Still another aspect of the invention is directed to a method of processing a WDM signal having a plurality of optical carriers, comprising: spatially separating the plurality of optical carriers; applying a first positive power to the plurality of optical carriers using a first positive lens group; applying a negative power to the plurality of optical carriers; applying a second positive power to the plurality of optical carriers; and directing the at least one of the plurality of optical carriers back to the first positive lens group.

The method of processing may further comprise a step of collimating the signal prior to the step of spatially separating. In some embodiments, the step of applying a first positive power is performed on optical carriers that are angularly separated but are not completely spatially separated. In some embodiments, the method further comprises a step of modulating at least one of the optical carriers. In some embodiments, the method further comprises the step of focusing the optical carriers, such that the step of modulating the optical carriers is performed on the optical carrier when they are focused.

Optionally, the modulating step and the directing step are achieved by the surface of a reflective, diffractive modulator. In some embodiments, the method further comprises a step of directing the optical carriers normally onto the surface of the reflective, diffractive modulator. Optionally, the method of processing may further comprise a step of directing the optical carriers other than normally onto the surface of the reflective, diffractive modulator.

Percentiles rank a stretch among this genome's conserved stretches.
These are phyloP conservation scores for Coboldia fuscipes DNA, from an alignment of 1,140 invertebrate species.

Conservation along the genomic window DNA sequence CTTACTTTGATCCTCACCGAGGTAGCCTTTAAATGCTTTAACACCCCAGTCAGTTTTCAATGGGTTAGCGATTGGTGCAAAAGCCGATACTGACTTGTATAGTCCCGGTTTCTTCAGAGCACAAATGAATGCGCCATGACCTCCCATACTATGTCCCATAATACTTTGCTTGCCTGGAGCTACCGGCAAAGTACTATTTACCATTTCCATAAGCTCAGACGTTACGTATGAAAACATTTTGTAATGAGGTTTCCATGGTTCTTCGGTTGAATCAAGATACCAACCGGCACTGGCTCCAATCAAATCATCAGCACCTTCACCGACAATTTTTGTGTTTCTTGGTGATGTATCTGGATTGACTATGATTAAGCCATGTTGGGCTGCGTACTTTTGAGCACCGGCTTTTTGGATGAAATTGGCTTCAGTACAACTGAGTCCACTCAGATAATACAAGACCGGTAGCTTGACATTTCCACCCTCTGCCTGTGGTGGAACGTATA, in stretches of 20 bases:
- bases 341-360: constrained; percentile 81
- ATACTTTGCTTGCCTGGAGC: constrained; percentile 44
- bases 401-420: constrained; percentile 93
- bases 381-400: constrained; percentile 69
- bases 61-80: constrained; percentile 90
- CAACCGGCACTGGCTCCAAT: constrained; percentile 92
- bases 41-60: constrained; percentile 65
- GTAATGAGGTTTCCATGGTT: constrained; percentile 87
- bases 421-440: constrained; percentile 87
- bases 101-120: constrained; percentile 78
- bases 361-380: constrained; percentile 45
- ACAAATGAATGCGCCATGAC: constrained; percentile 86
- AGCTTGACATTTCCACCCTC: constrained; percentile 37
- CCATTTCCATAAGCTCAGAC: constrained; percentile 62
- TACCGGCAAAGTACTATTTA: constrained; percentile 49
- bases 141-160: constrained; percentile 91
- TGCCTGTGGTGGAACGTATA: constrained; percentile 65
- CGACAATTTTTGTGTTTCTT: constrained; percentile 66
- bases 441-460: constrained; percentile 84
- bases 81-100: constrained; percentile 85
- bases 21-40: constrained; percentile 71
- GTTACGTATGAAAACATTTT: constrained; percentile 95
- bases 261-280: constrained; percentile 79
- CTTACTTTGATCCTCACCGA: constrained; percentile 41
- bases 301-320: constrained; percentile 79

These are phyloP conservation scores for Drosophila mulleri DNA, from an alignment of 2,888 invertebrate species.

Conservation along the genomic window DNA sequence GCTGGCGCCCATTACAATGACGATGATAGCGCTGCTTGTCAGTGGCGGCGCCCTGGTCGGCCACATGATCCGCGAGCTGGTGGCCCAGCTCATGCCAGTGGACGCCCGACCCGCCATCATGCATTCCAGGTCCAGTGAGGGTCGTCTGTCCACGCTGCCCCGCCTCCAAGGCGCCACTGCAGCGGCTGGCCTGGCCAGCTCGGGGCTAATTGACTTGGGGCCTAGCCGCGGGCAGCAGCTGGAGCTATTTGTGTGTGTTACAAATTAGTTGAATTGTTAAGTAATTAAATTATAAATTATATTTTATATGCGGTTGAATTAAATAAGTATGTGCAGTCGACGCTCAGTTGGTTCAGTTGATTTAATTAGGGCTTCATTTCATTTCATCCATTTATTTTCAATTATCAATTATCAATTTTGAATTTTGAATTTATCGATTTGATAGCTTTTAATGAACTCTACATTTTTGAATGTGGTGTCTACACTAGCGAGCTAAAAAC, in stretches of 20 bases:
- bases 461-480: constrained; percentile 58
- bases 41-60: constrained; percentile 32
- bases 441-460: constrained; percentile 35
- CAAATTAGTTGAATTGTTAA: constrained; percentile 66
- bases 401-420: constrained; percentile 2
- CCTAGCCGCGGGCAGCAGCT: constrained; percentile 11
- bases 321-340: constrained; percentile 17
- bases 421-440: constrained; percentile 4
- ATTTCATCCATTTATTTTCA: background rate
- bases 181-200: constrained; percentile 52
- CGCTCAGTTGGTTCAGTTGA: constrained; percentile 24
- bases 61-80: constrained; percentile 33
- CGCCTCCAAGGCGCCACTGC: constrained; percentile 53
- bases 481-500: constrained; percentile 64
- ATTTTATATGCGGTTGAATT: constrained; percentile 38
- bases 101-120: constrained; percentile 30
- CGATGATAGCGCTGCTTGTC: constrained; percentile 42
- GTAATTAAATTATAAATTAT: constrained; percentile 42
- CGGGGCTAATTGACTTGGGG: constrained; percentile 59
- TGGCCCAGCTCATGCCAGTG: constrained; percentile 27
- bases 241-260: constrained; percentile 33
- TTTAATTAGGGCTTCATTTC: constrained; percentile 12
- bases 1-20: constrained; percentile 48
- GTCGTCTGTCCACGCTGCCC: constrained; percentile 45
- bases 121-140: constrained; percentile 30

Still another aspect of the invention is directed to a method of processing a plurality of optical carriers of an optical signal, comprising: spatially separating the plurality of optical carriers; projecting the plurality of optical carriers onto a reflective optical modulator a first step of modulating and reflecting the plurality of optical carriers using the reflective optical modulator; reflecting the plurality of optical carriers back to the reflective optical modulator; and a second step of modulating and reflecting the plurality of optical carriers using; the reflective optical modulator, whereby the plurality of optical carriers are modulated twice by the reflective optical modulator.

In some embodiments, the method of processing further comprises collimating the signal prior to the step of spatially separating. Optionally, the step of projecting includes applying a first positive power to the plurality of optical carriers; applying a negative power to the plurality of optical carriers; and applying a second positive power to the plurality of optical carriers.

In some embodiments, the method further comprises a step of focusing the optical carriers, such that the first step of modulating and reflecting is performed on the optical carriers when they are focused. Optionally, the step of modulating and reflecting is achieved by a surface of a diffractive, reflective optical modulator. In some embodiments, the method further comprises a step of transmitting the carriers through a quarter-wave plate intermediate the first step of modulating and reflecting, and the step of reflecting the plurality of optical carriers back to the reflective optical modulator.

BRIEF DESCRIPTION OF THE DRAWINGS

The accompanying drawings, are not intended to be drawn to scale. In the drawings, each identical or nearly identical component that is illustrated in various figures is represented by a like numeral. For purposes of clarity, not every component may be labeled in every drawing. In the drawings:

FIG. 1 is a schematic of a conventional optical processor illustrating concepts related to aspects of the present invention;